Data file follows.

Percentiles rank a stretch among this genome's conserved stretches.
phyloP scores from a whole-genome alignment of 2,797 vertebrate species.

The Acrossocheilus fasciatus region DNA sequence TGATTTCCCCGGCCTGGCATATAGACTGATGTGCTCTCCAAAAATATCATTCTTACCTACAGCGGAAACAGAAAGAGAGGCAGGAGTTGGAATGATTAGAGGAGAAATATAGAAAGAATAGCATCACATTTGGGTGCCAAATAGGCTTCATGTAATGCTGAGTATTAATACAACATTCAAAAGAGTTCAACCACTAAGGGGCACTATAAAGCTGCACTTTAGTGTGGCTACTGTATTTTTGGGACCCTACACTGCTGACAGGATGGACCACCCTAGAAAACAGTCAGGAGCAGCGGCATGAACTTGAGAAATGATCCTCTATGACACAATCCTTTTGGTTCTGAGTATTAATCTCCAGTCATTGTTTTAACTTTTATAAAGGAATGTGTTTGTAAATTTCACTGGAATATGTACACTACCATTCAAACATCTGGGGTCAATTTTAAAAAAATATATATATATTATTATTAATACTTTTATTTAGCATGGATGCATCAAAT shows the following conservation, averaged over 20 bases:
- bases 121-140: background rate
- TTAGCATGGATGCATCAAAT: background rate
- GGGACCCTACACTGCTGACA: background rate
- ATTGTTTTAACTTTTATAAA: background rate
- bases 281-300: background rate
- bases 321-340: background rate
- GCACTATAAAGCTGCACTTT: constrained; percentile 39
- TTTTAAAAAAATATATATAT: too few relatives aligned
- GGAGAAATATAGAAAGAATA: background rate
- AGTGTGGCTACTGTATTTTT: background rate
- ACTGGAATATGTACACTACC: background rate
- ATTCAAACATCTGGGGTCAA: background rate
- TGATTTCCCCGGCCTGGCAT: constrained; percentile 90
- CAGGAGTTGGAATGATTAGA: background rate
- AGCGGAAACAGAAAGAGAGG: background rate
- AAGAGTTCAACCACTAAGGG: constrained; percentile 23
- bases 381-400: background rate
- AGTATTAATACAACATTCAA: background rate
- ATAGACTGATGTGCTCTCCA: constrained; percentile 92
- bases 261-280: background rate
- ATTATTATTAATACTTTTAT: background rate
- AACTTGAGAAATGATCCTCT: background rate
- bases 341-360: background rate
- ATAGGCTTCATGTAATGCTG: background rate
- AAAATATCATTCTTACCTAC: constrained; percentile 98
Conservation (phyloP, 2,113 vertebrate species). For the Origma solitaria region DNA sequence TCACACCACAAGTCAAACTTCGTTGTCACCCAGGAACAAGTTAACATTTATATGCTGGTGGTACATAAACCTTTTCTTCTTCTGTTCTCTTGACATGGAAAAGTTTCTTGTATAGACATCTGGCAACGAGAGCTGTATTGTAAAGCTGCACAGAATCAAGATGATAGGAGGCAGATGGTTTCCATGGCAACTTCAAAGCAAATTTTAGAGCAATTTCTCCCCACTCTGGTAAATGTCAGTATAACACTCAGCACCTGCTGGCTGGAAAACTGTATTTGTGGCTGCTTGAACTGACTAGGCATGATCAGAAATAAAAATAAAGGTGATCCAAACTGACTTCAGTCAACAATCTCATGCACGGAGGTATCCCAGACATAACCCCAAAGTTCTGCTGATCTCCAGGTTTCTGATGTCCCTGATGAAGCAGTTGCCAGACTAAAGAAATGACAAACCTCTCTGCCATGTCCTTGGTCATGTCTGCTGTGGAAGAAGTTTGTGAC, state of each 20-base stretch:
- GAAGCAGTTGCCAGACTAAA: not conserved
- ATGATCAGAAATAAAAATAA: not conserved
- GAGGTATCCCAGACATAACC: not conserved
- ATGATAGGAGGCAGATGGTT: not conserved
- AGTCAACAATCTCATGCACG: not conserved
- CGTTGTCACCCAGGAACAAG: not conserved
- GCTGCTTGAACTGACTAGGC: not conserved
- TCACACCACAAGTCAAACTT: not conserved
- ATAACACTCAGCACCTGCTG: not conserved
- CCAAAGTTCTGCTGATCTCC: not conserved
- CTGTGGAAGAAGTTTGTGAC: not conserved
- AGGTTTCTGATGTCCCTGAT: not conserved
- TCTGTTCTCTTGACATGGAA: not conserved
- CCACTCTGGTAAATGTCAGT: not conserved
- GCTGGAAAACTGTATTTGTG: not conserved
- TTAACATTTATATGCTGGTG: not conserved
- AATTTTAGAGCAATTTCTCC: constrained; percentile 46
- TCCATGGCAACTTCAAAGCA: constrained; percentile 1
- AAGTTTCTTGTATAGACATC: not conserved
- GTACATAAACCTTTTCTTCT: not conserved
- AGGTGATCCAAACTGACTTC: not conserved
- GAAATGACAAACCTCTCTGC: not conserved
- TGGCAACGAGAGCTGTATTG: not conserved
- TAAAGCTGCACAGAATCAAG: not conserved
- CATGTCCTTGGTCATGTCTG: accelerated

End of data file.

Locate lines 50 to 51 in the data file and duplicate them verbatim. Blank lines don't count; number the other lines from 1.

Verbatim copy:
- AGGTGATCCAAACTGACTTC: not conserved
- GAAATGACAAACCTCTCTGC: not conserved